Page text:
ON Wednesday, for the 13th year in a row, a dragon will stalk the streets of Shandon on Halloween night.
In an event that has grown from humble roots to be one of the most popular nights on Cork’s calendar, the work of hundreds of volunteers and dozens of community groups will result in a funfilled parade and visual extravaganza.
Project Manager Mars O’Reilly believes Cork is the perfect city to show off the tape sculpture dragon and her army of beasts, skeletons and other followers.
“Cork city lends itself very well to this. It is such a pretty, vintage, Victorian-looking city that the dragon fits in very well,” she said.
“It is going to look beautiful no matter where you are standing.”
Spectators can either follow the parade along the streets or wait at its destination.
“A lot of people like to come up to Shandon and see the whole spectacle,” Ms O’Reilly said.
“The dragon and all her beasts will be released at 7pm. They will go down Shandon Street which is a good spot to watch it from but if you don’t fancy taking on the hill, North Main Street and Northgate Bridge will be good spots to watch it from as well. And definitely on the Coal Quay, there will be a very good Sam Hamilton and William Frode de la Foret near O'Connell Place, Cork for the launch of the dragon of Shandon Samhain Parade in 2011. Picture Dan Linehan
The Dragon of Shandon parade in 2010. Picture: Thomas Gaffneybuzz, it is a nice flat area to see the floats go by.”
As with last year, organisers have planned a dramatic visual display to close out the parade on the Coal Quay.
“There is going to be a 13-minute long finale show,” Ms O’Reilly said.
“It is going to involve groups like the Coal Quay Shawlies, the dancing skeleton Troupe, Joan Denise Moriarty School of Dance, PassePartout and Inferno will be doing a show as well and that will bring us right up to 9pm.”
She said that one of the most satisfying things to hear as an organiser is that the parade has changed the whole mood in the city on Halloween.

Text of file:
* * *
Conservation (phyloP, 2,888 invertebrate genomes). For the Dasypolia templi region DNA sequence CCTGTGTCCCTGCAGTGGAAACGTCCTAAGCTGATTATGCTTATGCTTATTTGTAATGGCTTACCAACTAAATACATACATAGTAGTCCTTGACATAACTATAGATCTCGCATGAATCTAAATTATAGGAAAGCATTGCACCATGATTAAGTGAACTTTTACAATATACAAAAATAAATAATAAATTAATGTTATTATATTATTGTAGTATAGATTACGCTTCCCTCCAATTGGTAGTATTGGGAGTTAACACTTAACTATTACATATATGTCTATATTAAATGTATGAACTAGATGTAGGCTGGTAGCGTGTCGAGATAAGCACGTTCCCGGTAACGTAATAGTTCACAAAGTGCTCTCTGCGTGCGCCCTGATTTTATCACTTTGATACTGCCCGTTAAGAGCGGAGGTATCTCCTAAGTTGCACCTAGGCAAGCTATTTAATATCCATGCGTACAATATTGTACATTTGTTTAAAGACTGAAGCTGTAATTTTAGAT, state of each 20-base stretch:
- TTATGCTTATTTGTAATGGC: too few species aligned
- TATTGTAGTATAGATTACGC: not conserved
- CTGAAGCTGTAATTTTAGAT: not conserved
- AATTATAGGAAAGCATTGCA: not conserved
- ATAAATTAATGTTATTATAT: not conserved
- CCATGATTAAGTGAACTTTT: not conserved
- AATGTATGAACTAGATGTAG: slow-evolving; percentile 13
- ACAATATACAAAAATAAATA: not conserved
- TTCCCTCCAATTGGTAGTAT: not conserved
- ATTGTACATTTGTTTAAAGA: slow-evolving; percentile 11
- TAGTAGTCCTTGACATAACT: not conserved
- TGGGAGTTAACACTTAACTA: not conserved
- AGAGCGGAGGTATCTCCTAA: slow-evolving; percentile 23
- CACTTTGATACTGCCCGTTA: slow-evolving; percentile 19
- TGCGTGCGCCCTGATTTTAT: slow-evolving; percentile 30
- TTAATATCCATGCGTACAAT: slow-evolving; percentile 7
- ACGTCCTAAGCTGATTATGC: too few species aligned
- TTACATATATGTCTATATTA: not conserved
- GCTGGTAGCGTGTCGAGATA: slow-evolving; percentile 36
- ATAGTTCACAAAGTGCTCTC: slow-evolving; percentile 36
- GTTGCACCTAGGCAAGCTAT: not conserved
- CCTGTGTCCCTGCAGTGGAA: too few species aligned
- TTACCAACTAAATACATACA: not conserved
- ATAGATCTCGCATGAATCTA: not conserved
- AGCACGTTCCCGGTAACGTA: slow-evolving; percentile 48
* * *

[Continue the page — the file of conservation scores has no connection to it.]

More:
“It creates a fun and festive atmosphere, particularly in the northside and along Shandon Street,” she said.
“I’ve spoken to people who said years ago, before the dragon, people would nearly barricade the doors on Halloween night because there would be so much anti-social behaviour going on. Now with the dragon, grandparents are coming out on the streets with their grandkids and enjoying it as a big group.
“It is a little different to the Patrick’s Day parade because it is not barricaded. It is a lot more intimate and there is a fantastic mix of people on the street. Seeing grannies screaming and laughing, it really does unite people.”
She thanked everyone who helps, from volunteers and sponsors to the performers and the gardaí who help the parade go without a hitch.
“It is a very DIY, grassroots parade, we really do depend on the people power of Cork city to come in and build this,” she said.
“We really wouldn’t be able to do this without our valuable volunteers and the support of local businesses and the council.
“New people introduce themselves all the time, we have hundreds and hundreds of volunteers involved over many months, some short term and others for longer. We have volunteers who come in on schemes from other countries like France and Germany and lend a hand for a few weeks.
“The Gardaí make sure the parade goes safely and smoothly down the street and you can tell they really enjoy it and get in the spirit as well.”
It is hard for organisers to answer the question on how long preparation takes, because it is an ongoing process through the year, with some plans already forming for 2019. But first, an extravaganza on Wednesday night.